Concrete chopper commute

Whether you are filming a music video, a VIP travelling from A to B or a pilot navigating the skyline for an emergency medical mission, helipads are fast becoming part of the fabric of the urban landscape.

They are proving to be popular additions on top of skyscrapers in the concrete jungles of the Middle East and Asian countries, the result of a building boom in both commercial and residential structures.

In South America, the city of São Paulo, Brazil, has one of the largest fleets of helicopters within a city. Not surprisingly, the country has the most heliports in the region with around 13 [at last count by the CIA’s world fact book 2013].


In consideration of this chopper movement in the São Paulo skies, UberCopter is looking to capitalise on these flying machines within the city, by using them as a mode of transportation across the South American metropolis.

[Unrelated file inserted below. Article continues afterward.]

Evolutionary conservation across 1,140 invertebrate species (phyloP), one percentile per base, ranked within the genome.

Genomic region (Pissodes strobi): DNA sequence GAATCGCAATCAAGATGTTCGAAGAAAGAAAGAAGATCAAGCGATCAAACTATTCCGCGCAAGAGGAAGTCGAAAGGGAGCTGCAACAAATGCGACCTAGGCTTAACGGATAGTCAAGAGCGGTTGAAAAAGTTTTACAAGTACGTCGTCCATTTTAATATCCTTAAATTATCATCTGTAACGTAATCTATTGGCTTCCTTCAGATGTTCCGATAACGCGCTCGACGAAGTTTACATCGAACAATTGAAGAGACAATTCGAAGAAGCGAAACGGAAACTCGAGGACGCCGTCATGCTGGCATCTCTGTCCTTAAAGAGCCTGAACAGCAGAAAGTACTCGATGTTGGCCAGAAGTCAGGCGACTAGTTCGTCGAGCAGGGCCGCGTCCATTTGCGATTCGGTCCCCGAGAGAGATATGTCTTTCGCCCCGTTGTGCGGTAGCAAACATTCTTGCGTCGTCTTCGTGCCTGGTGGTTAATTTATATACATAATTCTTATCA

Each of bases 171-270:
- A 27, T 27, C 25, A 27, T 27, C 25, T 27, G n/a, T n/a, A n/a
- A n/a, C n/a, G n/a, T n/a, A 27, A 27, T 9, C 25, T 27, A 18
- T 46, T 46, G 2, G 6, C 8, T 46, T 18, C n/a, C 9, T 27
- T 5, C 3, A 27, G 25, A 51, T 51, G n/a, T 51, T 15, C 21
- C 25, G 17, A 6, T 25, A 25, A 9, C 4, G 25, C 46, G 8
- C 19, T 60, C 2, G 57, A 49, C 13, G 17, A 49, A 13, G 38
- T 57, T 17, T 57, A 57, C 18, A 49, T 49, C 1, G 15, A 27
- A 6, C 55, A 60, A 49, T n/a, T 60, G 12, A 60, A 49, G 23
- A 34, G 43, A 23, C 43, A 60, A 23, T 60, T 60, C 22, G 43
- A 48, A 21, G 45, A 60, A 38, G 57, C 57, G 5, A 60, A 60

Uber is famed for its app-related taxi services – although the price for a sky ride might not be as competitive as four wheels. A ride from the city centre to the airport, for example, would nevertheless prove popular to avoid the congested city streets below.

According to research by the Council on Tall Buildings and Urban Habitat, 114 buildings over 200m have helipads, across 13 countries worldwide.

Furthermore, the study also indicated that 43 global cities have 200m-plus buildings with helipads: Seoul in South Korea currently has 12, closely followed by Busan and Los Angeles with ten each.

The Himalaya Mountains can lay claim to having the highest helipad in the world at 6,400m above sea level.

However, with regards to cities the highest helipad on top of a building was completed in 2010 on the 438m-tall Guangzhou International Finance Center in China.



The CIA’s world fact book stated that around the world there are over 6,500 heliports. Their increasing presence across the skyline could mean that whirlybird rides in the centre of town could become part of our daily commute in the not so distant future.

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